ISO 18592:2019

ISO 18592:2019 pdf free.Resistance welding – Destructive testing of welds – Method for the
fatigue testing of multi-spot-welded specimens.
The specimens and tests referred to under c) above are not dealt with further in this document, because the results obtained with these specimens are specific to the components as tested and may not be generalized or used for deriving data pertaining to the load-carrying behaviour of the welds. Results obtained with such tests are suitable for comparing the mechanical properties of the tested components with those of similar components tested in the same manner. These tests are, however, not suitable for evaluating or comparing the load-carrying properties of the welds.
The test results of the fatigue tests obtained with component like specimens are suitable for deriving criteria for the selection of materials and thickness combinations for structures and components subjected to cyclic loading. This statement is especially relevant for results obtained with specimens with boundary conditions, i.e. a local stiffness similar to that of the structure in question. The results of a fatigue test are suitable for direct application to design only when the loading conditions in service and the stiffness of the design in the joint area are identical.
NOTE Specimens are modified to take into consideration constraints or specific demands posed by design, e.g. smaller than standard overlap, smaller or larger than standard nugget diameter, and specific load distribution, thus enhancing the value of the test results for the design engineer.
The specimens are designed to simulate, for joints in thin-walled structures, three basic types of loadings in their primary forms, i.e. shear load transverse to the joint line, shear load parallel to or in the axis of the joint line, and peel load (see Figure 1).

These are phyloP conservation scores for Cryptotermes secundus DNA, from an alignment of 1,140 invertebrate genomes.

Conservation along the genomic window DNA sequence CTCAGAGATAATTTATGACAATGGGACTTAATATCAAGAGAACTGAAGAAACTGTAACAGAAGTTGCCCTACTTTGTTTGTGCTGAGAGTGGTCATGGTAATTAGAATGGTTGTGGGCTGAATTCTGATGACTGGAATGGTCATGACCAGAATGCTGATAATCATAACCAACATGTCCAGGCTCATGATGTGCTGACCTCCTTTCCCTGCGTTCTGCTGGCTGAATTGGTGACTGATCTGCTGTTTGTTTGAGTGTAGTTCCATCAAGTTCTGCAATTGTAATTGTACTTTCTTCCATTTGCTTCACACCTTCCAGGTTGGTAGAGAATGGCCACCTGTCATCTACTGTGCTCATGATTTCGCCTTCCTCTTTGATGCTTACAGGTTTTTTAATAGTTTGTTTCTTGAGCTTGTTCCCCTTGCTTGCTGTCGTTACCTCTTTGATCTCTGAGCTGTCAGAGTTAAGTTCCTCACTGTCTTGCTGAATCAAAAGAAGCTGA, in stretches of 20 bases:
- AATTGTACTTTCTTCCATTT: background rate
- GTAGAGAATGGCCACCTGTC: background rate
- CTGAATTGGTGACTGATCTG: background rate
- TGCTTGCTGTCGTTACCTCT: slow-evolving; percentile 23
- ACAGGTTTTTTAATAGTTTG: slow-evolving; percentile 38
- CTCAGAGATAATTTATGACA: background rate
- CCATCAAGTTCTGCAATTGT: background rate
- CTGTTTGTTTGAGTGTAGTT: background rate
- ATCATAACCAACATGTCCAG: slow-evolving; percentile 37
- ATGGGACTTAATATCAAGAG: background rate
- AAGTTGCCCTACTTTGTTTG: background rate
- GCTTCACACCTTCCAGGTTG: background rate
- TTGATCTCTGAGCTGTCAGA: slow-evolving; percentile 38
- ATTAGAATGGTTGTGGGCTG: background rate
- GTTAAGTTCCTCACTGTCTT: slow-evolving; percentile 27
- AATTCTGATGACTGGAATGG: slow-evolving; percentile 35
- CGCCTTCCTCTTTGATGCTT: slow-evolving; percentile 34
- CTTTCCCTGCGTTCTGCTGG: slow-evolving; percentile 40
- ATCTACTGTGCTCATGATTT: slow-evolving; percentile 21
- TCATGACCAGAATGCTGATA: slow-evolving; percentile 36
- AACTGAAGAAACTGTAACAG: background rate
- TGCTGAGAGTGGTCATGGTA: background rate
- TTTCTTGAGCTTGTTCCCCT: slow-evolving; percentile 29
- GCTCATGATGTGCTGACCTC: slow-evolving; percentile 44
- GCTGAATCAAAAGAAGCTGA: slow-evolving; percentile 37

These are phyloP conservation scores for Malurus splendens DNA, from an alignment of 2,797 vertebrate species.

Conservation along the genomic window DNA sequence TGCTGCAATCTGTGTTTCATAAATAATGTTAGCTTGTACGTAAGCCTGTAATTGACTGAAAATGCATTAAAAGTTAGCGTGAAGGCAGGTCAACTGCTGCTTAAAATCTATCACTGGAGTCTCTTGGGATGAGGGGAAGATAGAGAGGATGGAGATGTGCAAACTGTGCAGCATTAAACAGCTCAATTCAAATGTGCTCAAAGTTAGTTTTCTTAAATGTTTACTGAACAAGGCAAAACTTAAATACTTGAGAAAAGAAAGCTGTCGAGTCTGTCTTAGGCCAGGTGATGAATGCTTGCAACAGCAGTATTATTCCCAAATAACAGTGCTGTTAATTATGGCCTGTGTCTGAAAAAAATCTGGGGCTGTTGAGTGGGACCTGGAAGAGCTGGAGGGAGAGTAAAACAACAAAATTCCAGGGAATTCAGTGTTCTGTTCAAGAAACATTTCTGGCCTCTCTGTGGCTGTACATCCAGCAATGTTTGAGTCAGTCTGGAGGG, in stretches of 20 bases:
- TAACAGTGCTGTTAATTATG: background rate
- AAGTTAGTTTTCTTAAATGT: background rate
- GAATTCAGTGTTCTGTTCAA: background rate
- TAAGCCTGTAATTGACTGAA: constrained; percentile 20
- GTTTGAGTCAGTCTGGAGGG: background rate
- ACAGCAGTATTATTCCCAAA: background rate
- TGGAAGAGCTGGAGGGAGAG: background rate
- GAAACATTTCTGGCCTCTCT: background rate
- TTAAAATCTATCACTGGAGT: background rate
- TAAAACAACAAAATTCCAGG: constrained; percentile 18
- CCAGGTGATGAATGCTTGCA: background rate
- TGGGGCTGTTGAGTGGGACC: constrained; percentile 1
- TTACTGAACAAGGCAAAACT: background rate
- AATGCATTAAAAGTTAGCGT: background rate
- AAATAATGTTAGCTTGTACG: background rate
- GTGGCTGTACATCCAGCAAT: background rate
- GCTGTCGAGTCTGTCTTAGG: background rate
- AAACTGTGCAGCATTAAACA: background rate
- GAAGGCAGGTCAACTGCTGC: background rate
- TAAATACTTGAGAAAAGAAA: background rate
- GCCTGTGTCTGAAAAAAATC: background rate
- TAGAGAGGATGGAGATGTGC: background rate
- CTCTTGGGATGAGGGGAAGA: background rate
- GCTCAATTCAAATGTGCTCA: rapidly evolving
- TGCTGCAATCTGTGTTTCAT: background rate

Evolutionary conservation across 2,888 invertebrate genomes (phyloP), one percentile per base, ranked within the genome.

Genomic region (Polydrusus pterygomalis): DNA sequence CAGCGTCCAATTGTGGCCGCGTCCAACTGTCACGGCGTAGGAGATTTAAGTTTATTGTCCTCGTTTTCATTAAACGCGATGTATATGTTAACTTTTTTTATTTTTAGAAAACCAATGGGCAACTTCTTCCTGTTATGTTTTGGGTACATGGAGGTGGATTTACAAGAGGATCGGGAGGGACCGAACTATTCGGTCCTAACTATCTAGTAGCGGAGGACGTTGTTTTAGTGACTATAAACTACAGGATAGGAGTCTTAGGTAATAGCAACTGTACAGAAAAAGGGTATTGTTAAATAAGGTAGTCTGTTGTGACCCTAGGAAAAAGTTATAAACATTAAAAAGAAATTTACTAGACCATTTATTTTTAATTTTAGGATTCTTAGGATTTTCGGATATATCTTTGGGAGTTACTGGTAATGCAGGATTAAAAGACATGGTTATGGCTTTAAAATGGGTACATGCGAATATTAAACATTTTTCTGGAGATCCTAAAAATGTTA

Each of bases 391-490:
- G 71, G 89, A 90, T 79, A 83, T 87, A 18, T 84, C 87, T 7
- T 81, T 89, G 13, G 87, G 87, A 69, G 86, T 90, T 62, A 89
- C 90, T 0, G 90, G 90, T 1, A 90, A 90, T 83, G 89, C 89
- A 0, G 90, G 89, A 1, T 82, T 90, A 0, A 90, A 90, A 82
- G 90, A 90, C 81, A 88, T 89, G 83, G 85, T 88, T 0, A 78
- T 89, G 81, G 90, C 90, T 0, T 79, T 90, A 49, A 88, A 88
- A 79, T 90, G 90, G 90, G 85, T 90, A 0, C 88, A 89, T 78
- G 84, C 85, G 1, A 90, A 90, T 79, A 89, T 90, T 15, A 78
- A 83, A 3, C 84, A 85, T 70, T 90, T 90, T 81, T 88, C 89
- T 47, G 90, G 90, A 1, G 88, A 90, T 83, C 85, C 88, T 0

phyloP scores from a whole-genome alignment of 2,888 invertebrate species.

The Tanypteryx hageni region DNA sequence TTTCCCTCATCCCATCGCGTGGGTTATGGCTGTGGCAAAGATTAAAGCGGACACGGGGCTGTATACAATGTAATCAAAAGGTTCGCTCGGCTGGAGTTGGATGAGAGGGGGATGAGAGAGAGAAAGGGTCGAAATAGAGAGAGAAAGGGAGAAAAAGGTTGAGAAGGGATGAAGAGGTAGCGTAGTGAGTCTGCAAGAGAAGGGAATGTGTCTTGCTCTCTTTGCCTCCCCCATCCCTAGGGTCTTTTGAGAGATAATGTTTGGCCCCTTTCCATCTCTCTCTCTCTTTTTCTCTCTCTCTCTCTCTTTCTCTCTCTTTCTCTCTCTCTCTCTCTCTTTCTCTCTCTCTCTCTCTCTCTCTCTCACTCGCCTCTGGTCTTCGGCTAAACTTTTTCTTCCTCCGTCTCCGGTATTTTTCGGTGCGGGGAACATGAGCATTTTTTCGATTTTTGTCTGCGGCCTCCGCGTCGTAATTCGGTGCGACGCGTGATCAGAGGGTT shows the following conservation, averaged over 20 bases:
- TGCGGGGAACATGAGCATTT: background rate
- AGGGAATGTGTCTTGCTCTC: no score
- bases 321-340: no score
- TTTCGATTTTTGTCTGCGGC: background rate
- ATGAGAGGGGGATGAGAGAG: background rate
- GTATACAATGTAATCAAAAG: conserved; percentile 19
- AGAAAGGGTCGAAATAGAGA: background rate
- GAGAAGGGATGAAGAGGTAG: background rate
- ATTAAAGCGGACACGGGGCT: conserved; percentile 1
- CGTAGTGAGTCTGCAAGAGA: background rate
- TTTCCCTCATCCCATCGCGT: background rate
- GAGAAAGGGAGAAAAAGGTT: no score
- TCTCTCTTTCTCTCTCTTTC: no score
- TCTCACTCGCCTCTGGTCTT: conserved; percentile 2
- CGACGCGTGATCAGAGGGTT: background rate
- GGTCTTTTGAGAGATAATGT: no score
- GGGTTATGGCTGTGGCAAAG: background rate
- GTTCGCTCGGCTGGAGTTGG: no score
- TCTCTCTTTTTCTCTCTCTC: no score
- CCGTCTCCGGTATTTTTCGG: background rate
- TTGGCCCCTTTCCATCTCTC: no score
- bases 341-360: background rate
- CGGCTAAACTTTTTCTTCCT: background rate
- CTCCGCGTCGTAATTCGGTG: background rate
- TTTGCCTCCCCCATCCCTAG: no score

NOTE 1 For true-to-life thin-walled structures, it can generally be assumed that joints are never subjected to any of these types of stresses either singly or in a pure form. For lap joints, at least one type of shear stress and, due to the local deformation of the sheets caused by it, peel stress are present. Even if the primary stress in a lap joint is pure shear, a peel stress component is generated, whose absolute value depends on the magnitude of the deformation caused by the shear stress in the joint. This deformation is a function of the bending moment, which depends on the sheet thicknesses involved, the magnitudes of the forces acting and the local stiffness. The stiffness itself is a function of the sheet thicknesses, the Young modulus of the material(s), the flange width, the overlap, the location of the joint on the flange, the bending radii, etc. (References [8] to [11]).
NOTE 2 The specimens have been designed to permit the use of different joining technologies and, thus, allow a comparison of the load-carrying properties of joints made with different methods.
NOTE 3 For single- and double-hat specimens subjected to torsion and 3-point bending loads, the joints themselves are subjected to complex loads, whereby the ratios of the load types and the load distribution are non-uniform and undefined. Furthermore, the ratios of the three basic types of loads listed above are a function of the load amplitude, the clamping conditions, and the sheet material- and thickness combinations.
The quality, value and usefulness of the results of fatigue tests depend to a large extent on the degree of care taken in the fabrication of the specimens, their testing, the acquisition and evaluation of test data, and the comprehensiveness of the documentation.ISO 18592 pdf download.

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